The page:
|John Adams||The nature of the encroachment upon American constitution is such, as to grow every day more and more encroaching. Like a cancer; it eats faster and faster every hour. The revenue creates pensioners, and the pensioners urge for more revenue. The people grow less steady, spirited and virtuous, the seekers more numerous and more corrupt, and every day increases the circles of their dependents and expectants, until virtue, integrity, public spirit, simplicity and frugality become the objects of ridicule and scorn, and vanity, luxury, foppery, selfishness, meanness, and downright venality swallow up the whole of society.|
|John Adams||I answered that the die was now cast; I had passed the Rubicon. Swim or sink, live or die, survive or perish with my country was my unalterable determination.|
|John Adams||In the midst of these pleasing ideas we should be unfaithful to ourselves if we should ever lose sight of the danger to our liberties if anything partial or extraneous should infect the purity of our free, fair, virtuous, and independent elections.|
|John Adams||Nip the shoots of arbitrary power in the bud, is the only maxim which can ever preserve the liberties of any people. When the people give way, their deceivers, betrayers, and destroyers press upon them so fast, that there is no resisting afterwards. The nature of the encroachment upon the American constitution is such, as to grow every day more and more encroaching. Like a cancer, it eats faster and faster every hour. The revenue creates pensioners, and the pensioners urge for more revenue. The people grow less steady, spirited, and virtuous, the seekers more numerous and more corrupt, and every day increases the circles of their dependents and expectants, until virtue, integrity, public spirit, simplicity, and frugality, become the objects of ridicule and scorn, and vanity, luxury, foppery, selfishness, meanness, and downright venality swallow up the whole society.|
|John Adams||Human nature itself is evermore an advocate for liberty. There is also in human nature a resentment of injury, and indignation against wrong. A love of truth and a veneration of virtue. These amiable passions, are the "latent spark"… If the people are capable of understanding, seeing and feeling the differences between true and false, right and wrong, virtue and vice, to what better principle can the friends of mankind apply than to the sense of this difference?|
|John Adams||Society's demands for moral authority and character increase|
as the importance of the position increases.
|John Adams||We should be unfaithful to ourselves if we should ever lose sight of the danger to our liberties if anything partial or extraneous should infect the purity of our free, fair, virtuous, and independent elections.|
|John Adams||When I went home to my family in May, 1770, from the town meeting in Boston, which was the first I had ever attended, and where I had been chosen in my absence, without any solicitation, one of their representatives, I said to my wife, "I have accepted a seat in the House of Representatives, and thereby have consented to my own ruin, to your ruin, and to the ruin of our children. I give you this warning, that you may prepare your mind for your fate." She burst into tears, but instantly cried out in a transport of magnanimity, "Well, I am willing in this cause to run all risks with you, and be ruined with you, if you are ruined." These were times, my friend, in Boston, which tried women's souls as well as men's.|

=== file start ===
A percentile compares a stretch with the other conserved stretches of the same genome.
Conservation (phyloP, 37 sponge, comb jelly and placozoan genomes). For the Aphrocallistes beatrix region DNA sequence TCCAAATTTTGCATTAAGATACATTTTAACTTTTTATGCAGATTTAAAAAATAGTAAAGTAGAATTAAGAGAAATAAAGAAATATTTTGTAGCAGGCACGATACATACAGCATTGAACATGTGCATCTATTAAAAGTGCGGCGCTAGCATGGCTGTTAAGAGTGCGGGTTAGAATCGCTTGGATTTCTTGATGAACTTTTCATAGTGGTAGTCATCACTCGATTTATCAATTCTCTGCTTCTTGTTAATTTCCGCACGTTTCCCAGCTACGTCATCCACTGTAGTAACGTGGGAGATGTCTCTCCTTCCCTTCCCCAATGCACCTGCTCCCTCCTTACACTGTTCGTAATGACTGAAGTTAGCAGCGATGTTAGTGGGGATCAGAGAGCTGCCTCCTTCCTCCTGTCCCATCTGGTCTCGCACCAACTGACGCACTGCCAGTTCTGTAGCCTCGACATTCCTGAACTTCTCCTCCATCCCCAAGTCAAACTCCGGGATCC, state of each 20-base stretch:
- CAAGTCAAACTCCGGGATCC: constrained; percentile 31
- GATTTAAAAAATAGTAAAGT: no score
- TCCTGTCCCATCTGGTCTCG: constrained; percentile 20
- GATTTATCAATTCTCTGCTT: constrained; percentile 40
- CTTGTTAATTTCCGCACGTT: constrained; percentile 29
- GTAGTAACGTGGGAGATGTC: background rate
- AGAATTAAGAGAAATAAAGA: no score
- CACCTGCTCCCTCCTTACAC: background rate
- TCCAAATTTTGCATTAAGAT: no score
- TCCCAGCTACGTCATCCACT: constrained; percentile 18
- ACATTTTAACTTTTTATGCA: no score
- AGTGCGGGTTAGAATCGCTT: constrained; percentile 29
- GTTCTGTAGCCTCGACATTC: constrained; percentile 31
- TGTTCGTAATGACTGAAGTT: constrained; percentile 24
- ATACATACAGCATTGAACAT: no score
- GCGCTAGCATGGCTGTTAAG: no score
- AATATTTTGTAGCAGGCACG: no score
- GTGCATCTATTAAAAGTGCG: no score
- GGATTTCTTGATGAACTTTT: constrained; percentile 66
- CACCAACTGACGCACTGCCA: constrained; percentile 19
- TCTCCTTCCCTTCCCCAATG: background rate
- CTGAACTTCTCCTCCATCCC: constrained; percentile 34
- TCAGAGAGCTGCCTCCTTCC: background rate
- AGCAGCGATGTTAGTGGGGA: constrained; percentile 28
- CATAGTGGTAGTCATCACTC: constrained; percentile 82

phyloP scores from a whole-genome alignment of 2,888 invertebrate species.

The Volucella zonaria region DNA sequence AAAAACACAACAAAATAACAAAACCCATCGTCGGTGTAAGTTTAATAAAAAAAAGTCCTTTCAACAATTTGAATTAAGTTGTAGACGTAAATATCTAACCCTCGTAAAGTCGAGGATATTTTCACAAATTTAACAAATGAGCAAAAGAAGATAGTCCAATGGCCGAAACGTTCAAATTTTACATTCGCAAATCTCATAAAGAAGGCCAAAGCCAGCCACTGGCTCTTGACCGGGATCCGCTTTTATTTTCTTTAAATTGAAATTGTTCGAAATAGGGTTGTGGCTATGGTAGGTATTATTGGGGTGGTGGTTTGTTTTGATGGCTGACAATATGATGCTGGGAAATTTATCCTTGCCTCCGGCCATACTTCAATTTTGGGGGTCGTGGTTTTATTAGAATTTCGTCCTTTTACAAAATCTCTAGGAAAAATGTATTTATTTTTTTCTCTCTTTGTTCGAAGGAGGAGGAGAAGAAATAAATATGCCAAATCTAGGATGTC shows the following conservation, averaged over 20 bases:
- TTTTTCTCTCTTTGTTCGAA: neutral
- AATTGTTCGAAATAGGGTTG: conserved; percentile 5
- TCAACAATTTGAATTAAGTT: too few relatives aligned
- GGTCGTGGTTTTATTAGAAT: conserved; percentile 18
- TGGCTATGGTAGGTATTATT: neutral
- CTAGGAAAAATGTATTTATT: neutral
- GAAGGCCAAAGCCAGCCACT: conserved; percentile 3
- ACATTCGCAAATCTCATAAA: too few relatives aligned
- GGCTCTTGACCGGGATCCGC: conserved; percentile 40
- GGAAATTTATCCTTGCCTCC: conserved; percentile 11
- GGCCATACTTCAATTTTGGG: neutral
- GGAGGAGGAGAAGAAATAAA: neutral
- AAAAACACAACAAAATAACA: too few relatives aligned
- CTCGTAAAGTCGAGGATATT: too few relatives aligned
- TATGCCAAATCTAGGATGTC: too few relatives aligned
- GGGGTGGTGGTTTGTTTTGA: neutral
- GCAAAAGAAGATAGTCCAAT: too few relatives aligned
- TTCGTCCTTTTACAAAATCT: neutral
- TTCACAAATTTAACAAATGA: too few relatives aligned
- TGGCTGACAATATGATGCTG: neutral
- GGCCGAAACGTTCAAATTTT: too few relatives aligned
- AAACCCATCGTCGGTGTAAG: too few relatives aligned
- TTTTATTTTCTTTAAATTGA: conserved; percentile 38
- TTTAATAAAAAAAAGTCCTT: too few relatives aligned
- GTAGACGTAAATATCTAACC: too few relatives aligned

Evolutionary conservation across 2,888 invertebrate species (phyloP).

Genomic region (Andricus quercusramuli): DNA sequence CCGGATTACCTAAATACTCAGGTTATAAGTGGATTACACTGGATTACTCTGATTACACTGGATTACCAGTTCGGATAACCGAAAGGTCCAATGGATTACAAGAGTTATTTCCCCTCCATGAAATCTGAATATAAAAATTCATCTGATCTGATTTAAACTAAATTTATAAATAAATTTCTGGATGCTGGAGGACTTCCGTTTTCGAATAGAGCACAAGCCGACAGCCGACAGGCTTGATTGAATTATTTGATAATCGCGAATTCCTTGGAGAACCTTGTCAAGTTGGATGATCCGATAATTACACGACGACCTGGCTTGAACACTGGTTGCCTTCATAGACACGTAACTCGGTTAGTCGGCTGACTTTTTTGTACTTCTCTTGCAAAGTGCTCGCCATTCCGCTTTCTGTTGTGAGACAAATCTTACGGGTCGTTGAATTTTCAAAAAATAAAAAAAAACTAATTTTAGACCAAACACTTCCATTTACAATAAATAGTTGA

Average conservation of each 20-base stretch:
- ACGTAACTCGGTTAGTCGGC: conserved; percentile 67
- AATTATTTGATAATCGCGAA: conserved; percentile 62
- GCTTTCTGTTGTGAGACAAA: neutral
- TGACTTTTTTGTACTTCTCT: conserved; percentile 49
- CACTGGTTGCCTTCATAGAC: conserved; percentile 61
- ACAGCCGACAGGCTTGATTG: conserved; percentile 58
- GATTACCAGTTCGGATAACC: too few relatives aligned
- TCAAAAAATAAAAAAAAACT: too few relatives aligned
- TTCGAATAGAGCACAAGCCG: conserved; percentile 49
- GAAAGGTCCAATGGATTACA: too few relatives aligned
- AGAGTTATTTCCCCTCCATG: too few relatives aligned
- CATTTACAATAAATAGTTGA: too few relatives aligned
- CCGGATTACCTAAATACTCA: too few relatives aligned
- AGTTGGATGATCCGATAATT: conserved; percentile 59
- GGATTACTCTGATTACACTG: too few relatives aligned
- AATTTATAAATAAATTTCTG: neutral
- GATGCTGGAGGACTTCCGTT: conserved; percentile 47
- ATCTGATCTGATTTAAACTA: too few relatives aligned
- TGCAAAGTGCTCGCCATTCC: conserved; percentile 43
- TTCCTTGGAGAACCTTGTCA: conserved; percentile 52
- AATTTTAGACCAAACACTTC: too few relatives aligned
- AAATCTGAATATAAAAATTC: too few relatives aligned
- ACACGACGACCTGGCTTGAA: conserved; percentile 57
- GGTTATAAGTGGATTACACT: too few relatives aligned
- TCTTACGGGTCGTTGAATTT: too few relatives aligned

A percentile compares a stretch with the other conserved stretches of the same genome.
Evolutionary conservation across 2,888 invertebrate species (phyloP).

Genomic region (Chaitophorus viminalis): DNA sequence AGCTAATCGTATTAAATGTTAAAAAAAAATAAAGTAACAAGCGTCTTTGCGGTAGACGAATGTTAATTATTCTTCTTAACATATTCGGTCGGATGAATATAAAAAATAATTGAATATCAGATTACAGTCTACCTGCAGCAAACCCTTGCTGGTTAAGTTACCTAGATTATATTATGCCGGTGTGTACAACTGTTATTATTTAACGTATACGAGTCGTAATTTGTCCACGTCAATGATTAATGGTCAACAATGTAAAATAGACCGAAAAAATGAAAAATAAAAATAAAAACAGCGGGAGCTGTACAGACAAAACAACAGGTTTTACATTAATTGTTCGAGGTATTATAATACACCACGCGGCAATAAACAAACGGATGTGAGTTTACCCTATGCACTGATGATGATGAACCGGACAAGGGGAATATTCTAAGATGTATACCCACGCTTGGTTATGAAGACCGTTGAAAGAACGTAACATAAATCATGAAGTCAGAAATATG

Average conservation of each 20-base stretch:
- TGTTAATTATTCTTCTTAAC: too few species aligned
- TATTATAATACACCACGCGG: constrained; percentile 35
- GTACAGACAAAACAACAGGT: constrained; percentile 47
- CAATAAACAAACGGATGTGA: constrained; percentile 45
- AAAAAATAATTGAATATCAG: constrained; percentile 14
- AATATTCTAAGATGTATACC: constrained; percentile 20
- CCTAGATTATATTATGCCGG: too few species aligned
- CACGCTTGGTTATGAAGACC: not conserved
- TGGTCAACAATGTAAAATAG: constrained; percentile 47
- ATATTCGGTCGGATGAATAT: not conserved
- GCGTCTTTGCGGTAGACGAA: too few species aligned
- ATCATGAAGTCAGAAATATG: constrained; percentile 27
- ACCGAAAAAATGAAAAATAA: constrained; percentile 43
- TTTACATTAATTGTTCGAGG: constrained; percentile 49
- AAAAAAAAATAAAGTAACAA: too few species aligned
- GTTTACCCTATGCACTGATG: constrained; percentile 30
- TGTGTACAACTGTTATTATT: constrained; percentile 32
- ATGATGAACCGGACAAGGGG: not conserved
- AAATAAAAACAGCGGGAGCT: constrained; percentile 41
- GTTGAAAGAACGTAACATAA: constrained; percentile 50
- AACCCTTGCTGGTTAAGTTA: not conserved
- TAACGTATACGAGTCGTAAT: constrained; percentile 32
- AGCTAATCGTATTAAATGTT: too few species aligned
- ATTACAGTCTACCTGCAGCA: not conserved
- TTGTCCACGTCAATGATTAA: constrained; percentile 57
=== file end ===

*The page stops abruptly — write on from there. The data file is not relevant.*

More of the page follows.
|John Adams||Human nature itself is evermore an advocate for liberty. There is also in human nature a resentment of injury, and indignation against wrong. A love of truth and a veneration of virtue. These amiable passions, are the "latent spark"... If the people are capable of understanding, seeing and feeling the differences between true and false, right and wrong, virtue and vice, to what better principle can the friends of mankind apply than to the sense of this difference?|
|John Adams||[N]o good government but what is republican...|
the very definition of a republic is
'an empire of laws, and not of men.'
|John Adams||It should be your care, therefore, and mine, to elevate the minds of our children and exalt their courage; to accelerate and animate their industry and activity; to excite in them an habitual contempt of meanness, abhorrence of injustice and inhumanity, and an ambition to excel in every capacity, faculty, and virtue. If we suffer their minds to grovel and creep in infancy, they will grovel all their lives.|
|John Quincy Adams||Always stand on principle, even if you stand alone.|
|Samuel Adams||He therefore is the truest friend to the liberty of his country who tries most to promote its virtue, and who, so far as his power and influence extend, will not suffer a man to be chosen into any office of power and trust who is not a wise and virtuous man...The sum of all is, if we would most truly enjoy this gift of Heaven, let us become a virtuous people.|
|Aesop||Outside show is a poor substitute for inner worth.|
|Publius Terentius Afer||I have everything, yet have nothing; and although I possess nothing, still of nothing am I in want.|